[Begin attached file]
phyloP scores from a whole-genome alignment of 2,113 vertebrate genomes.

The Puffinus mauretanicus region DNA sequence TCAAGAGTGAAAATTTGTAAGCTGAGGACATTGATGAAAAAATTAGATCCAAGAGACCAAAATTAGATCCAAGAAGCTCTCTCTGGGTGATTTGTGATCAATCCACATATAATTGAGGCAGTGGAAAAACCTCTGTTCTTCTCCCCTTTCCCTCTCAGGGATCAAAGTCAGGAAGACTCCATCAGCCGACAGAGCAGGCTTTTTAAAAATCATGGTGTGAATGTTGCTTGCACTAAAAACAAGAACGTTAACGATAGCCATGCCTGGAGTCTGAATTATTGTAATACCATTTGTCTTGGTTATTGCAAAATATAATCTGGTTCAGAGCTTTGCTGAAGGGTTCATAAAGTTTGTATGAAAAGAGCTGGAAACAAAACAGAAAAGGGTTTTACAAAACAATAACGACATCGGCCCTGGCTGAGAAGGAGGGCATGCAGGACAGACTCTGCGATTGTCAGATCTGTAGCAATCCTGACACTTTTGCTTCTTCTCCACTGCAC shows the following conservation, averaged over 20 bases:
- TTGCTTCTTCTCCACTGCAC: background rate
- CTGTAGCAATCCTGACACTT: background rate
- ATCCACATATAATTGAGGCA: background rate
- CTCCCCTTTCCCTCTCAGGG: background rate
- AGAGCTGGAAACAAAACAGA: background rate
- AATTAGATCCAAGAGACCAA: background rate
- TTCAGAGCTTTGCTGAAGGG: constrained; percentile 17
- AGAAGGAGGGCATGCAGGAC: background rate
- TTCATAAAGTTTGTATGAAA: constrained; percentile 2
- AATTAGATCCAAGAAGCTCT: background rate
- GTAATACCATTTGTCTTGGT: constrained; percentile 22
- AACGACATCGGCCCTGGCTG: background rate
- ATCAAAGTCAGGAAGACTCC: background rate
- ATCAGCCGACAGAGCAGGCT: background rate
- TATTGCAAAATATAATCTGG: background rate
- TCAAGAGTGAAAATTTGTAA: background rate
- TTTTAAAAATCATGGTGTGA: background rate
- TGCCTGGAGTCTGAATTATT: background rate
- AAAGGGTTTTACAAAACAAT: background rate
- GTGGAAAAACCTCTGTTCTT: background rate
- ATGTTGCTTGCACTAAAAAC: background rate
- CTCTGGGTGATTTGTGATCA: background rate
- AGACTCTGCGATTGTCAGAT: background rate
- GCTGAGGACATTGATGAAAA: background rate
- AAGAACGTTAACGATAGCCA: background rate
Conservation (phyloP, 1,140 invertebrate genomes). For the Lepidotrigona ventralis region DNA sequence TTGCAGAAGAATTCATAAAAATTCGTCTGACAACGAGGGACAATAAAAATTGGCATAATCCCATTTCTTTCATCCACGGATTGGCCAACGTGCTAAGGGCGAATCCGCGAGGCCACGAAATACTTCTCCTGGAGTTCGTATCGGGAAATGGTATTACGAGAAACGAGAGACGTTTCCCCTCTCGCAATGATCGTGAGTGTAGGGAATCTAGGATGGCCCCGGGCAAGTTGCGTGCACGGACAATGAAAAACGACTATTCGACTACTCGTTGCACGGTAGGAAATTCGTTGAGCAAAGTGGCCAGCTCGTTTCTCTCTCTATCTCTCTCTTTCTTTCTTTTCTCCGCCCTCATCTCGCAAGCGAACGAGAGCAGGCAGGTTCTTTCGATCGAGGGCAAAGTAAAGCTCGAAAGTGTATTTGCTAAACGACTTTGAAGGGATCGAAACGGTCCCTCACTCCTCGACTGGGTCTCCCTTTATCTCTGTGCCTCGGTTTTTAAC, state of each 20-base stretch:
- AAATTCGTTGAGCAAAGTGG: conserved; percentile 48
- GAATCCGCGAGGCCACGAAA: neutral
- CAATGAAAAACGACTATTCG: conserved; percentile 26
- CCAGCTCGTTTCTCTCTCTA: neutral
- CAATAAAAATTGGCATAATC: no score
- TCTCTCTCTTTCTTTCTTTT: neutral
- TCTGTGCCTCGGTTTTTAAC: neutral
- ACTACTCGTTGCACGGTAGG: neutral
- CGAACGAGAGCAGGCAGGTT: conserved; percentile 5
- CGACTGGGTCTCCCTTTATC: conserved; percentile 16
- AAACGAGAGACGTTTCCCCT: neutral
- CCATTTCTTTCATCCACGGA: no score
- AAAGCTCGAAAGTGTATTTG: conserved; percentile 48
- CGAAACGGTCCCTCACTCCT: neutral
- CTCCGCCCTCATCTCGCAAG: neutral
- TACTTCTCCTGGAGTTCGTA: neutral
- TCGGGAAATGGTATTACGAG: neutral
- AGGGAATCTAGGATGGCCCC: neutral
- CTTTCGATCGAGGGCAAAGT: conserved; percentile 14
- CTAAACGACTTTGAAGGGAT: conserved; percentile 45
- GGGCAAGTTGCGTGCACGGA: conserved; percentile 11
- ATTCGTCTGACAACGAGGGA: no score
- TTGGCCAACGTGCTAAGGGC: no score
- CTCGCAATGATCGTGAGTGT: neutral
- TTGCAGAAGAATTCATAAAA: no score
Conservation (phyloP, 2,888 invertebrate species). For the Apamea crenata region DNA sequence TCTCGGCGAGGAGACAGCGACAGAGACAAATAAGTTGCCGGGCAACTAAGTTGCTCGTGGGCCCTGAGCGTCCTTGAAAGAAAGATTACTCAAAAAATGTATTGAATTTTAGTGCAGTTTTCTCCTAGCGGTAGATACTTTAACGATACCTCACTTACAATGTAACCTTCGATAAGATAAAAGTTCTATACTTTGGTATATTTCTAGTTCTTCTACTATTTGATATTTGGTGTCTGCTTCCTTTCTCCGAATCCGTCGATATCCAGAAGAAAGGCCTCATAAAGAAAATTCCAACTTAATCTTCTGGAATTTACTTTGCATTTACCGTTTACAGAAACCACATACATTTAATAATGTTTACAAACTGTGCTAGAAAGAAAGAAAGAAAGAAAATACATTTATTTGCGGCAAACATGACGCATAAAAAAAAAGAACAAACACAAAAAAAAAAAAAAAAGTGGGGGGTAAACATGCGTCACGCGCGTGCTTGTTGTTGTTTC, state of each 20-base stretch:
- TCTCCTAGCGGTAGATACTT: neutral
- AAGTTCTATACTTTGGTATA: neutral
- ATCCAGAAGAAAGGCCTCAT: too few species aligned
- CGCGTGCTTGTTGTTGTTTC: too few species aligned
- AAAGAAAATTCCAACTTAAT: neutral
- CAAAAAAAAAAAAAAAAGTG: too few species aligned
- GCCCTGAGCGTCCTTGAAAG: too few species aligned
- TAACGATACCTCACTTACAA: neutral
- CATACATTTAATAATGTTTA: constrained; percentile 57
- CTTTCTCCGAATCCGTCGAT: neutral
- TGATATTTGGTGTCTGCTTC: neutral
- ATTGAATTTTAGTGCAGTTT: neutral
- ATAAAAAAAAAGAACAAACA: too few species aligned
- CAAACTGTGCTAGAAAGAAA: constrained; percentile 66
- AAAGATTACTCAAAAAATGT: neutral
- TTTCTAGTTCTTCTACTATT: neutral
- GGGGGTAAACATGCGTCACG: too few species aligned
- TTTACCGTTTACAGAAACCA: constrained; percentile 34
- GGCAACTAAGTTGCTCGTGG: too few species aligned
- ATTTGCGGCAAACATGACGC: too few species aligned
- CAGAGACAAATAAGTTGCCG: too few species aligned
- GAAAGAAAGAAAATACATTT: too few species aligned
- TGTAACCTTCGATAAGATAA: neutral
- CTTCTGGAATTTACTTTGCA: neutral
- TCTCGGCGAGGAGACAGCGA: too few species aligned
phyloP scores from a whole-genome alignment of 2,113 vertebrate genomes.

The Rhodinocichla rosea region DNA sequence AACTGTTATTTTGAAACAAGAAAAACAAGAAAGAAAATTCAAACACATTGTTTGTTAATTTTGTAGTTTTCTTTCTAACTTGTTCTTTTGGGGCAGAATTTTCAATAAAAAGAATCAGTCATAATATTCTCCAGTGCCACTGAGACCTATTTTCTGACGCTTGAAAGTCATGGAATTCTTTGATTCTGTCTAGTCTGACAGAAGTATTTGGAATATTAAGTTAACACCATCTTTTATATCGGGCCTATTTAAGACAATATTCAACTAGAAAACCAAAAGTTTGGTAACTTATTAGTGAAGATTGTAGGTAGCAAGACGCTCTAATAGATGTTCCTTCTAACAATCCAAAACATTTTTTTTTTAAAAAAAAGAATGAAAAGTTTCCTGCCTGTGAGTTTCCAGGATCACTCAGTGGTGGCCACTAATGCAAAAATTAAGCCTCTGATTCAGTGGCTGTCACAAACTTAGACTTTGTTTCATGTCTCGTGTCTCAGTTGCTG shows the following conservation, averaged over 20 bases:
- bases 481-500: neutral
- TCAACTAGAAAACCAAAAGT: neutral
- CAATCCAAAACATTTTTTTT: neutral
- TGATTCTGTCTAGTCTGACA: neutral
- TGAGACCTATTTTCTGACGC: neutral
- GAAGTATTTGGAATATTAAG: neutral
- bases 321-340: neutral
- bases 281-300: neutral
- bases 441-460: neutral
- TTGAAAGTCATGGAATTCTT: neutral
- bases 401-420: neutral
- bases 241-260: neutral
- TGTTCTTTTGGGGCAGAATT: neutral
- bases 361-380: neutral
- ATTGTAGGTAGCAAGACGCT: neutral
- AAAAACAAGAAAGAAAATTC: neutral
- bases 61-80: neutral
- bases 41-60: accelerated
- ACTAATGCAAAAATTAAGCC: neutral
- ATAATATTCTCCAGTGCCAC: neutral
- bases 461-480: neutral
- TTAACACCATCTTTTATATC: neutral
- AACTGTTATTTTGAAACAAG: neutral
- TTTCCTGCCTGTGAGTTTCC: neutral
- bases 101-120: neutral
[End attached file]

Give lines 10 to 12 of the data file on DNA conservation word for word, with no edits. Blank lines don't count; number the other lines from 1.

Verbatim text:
- AGAAGGAGGGCATGCAGGAC: background rate
- TTCATAAAGTTTGTATGAAA: constrained; percentile 2
- AATTAGATCCAAGAAGCTCT: background rate